Consequences of Cash App Disputes for Merchants

If the company determines no fraud has been committed and the merchant has proven their case, Cash App may rule in favor of the merchant. They’d remove the funds from the cardholder’s account and return them to the merchant. For merchants, this is a best-case scenario in any dispute. 

If the matter is not resolved after the initial dispute and investigation, though, the cardholder still has the right to file a chargeback for the transaction with their issuing bank. This, of course, is the least beneficial outcome for the merchant, who will invariably get stuck with the resulting chargeback fees and penalties. This will happen even if the dispute is the result of friendly fraud and is no fault of their own. 

P2P apps may not pose as much of a direct chargeback threat as other payment methods. However, the Cash App dispute process is still an important risk factor to consider before adding this option to your checkout process.

There are some extenuating circumstances to keep in mind, though. First, if the customer has a credit or debit card linked to their account, then the cardholder's chargeback rights would still apply. In these cases, the buyer may file a chargeback by contacting the bank directly. There's little procedural difference between a card payment chargeback and a Cash App chargeback in that regard. The buyer can still claw back the funds, while the seller loses revenue and merchandise and is responsible for additional fees.

Preventing Cash App Chargebacks & Disputes

There are several roadblocks to adopting Cash App. As we mentioned, it may not be practical for businesses at all levels, like enterprise operations. Also, Cash App customer support is your only recourse if something goes wrong.

Due to the risks posed by Cash App chargebacks and fraud, we wouldn’t recommend using this platform for business without also having strong anti-fraud tools and tactics in place. These include all the fundamentals for an effective anti-fraud strategy, like address verification, CVV check, and risk threshold rules. Working in combination, these products will help you filter out a significant portion of criminal fraud attacks.

Of course, even with advanced fraud-fighting capacity, you need to remember that fraud is a dynamic problem. You need a dynamic solution to beat it.

Alternate payment apps like Cash App can be extremely lucrative, especially if you’re focusing on Millennial and Gen-Z consumers. However, you need to know the platform’s limitations and be aware of the risks before you dive in. This means developing a plan to protect your business against Cash App chargebacks and other fraud risks.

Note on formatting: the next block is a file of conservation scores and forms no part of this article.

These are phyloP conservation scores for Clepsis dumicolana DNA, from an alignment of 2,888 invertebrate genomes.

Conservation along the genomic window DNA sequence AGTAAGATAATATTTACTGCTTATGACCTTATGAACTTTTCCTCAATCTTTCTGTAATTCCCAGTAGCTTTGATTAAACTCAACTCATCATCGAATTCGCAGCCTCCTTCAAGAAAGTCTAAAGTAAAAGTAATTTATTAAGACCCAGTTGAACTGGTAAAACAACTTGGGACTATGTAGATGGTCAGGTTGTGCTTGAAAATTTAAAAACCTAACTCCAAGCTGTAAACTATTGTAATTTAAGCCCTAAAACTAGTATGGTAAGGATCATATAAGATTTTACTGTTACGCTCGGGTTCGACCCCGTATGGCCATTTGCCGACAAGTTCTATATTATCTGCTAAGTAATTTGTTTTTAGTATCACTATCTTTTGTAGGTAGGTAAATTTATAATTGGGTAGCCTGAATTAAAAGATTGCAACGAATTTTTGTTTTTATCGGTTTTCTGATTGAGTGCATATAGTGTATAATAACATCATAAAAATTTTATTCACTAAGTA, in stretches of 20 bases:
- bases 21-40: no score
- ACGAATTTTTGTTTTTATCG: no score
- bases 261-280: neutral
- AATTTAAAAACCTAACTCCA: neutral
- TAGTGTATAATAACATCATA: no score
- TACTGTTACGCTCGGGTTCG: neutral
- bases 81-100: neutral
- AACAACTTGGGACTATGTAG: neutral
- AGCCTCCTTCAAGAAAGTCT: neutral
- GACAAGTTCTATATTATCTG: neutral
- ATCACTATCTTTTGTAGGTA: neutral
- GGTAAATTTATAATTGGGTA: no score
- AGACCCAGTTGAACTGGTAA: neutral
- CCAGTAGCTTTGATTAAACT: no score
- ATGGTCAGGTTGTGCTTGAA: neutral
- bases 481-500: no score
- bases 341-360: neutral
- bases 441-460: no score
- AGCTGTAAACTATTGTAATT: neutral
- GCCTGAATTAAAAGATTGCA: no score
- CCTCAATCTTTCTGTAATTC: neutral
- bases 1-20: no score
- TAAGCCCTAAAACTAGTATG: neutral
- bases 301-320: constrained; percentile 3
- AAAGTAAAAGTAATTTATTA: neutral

FAQs

What is Cash App?

Cash App is a payment app developed by well-known payment processor Square. The tool allows for direct, peer-to-peer (P2P) payments using a mobile device. Similar to apps like Venmo or Zelle, Cash App will let you send and receive payments to people instantaneously.

Can you get a chargeback on Cash App?

The chargeback process, as outlined under US law, applies only to payment card transactions. It doesn't extend to bank transfers. Thus, if a Cash App transaction doesn’t involve a credit or debit card, the transaction isn't subject to chargeback rules.

This can be tempting for merchants who are sick of dealing with chargebacks. As the company explains on their website, "Cash App to Cash App payments are instant and usually can’t be canceled." That said, Cash App still manages and maintains its own dispute process.

What happens if you do a chargeback on Cash App?

Although not technically a chargeback, the Cash App dispute process is similar to a chargeback. Buyers are supposed to initiate this process by requesting a payment cancelation through the app. Once the buyer does this, sellers will receive a notification asking to either accept or reject the request (also through the app). If they reject the request, or if buyers skip over this step, they may go straight to Cash App to dispute the charge.

How can merchants prevent Cash App chargebacks?

We wouldn’t recommend using this (or any) platform for business without also having strong anti-fraud tools and tactics in place. These include all the fundamentals for an effective anti-fraud strategy, like address verification, CVV check, and risk threshold rules. Working in combination, these products will help you filter out a significant portion of criminal fraud attacks.

Of course, even with advanced fraud-fighting capacity, you need to remember that fraud is a dynamic problem, and you need a dynamic solution to beat it.